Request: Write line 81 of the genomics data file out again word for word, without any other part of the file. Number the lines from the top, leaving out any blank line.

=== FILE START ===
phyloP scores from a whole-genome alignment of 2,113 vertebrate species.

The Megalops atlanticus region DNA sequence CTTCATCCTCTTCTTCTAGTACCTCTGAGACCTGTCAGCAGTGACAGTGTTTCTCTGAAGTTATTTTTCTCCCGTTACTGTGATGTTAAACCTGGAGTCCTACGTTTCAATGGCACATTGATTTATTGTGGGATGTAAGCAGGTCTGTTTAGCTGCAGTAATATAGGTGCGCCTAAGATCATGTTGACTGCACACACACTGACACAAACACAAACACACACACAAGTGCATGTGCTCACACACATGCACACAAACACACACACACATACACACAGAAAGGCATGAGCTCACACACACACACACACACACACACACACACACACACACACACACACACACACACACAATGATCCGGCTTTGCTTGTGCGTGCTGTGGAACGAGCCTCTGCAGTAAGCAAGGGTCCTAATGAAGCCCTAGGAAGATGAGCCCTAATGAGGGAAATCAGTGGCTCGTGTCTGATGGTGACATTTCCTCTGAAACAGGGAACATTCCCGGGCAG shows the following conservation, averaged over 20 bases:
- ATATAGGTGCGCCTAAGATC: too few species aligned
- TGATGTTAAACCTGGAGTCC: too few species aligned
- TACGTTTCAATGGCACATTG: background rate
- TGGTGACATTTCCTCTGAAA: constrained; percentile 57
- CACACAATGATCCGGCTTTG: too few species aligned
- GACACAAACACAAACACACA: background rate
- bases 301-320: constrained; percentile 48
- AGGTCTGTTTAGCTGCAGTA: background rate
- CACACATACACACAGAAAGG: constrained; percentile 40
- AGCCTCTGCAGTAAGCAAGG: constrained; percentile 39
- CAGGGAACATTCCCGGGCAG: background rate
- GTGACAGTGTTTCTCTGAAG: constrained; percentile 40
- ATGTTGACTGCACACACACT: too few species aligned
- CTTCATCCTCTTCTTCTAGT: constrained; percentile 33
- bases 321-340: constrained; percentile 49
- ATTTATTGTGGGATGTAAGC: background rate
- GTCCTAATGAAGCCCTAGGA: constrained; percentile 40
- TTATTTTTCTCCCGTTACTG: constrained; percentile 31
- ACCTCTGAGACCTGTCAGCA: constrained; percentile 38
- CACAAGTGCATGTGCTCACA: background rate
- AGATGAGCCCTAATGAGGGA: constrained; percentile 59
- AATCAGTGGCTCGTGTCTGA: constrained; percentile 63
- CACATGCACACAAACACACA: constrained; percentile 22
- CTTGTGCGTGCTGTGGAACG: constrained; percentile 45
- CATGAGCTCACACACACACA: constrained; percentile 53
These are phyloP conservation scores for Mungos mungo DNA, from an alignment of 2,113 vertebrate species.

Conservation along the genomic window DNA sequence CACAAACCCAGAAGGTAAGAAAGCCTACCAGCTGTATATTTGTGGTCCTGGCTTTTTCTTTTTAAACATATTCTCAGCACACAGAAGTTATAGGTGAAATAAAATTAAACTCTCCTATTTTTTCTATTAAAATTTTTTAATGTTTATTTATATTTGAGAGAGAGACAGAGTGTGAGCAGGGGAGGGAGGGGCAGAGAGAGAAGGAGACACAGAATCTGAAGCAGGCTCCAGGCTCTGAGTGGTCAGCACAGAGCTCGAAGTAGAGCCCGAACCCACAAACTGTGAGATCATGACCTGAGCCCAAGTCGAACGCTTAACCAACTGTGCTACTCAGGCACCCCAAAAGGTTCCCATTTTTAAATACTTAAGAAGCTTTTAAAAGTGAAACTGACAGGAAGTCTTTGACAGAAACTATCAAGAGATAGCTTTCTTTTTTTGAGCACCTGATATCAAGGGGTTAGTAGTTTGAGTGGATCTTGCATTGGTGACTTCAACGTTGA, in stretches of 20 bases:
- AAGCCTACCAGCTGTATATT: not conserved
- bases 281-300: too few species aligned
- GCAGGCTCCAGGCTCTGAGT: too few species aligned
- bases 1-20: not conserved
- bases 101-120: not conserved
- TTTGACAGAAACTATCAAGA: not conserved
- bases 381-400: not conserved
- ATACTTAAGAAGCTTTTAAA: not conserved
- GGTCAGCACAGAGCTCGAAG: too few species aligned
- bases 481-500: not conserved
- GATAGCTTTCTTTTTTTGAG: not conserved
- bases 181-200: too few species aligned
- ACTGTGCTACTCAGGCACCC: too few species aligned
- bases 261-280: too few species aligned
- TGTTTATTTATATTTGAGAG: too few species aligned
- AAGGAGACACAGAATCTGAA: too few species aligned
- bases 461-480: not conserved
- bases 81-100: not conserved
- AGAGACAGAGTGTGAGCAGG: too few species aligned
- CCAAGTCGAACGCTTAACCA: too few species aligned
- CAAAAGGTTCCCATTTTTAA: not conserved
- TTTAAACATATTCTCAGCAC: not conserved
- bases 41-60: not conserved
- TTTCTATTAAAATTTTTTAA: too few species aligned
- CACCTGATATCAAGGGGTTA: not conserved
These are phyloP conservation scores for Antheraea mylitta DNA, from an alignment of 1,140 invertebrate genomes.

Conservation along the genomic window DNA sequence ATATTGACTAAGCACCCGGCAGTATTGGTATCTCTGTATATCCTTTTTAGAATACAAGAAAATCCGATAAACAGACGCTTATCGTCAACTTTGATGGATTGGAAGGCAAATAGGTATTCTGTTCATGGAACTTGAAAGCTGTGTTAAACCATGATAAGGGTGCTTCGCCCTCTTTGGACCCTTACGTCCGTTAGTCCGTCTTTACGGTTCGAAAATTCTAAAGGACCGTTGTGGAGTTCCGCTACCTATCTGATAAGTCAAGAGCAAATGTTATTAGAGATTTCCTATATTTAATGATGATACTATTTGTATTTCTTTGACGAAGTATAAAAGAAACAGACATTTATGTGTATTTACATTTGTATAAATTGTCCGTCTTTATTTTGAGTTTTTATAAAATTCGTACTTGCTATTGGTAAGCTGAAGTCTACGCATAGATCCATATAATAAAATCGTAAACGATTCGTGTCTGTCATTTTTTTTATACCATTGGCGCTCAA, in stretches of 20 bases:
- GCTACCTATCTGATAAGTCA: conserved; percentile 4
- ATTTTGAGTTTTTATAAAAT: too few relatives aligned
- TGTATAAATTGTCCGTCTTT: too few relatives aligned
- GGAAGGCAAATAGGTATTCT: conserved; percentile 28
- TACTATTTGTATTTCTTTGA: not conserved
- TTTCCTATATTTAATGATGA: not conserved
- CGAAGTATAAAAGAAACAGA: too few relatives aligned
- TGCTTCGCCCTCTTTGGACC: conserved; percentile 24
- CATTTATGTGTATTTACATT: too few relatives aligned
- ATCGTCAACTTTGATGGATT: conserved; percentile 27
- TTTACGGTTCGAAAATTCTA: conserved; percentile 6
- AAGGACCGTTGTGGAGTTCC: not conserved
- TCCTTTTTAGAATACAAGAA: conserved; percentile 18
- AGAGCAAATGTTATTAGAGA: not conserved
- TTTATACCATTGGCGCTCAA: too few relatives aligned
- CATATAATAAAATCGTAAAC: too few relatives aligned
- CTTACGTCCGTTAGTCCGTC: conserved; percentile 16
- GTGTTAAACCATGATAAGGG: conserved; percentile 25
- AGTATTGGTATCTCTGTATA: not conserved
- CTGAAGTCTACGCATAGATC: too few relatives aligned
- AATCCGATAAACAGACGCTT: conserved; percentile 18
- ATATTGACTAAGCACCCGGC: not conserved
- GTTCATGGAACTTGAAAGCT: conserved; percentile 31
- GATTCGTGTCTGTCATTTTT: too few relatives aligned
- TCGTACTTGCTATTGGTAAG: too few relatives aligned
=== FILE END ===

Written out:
- TCGTACTTGCTATTGGTAAG: too few relatives aligned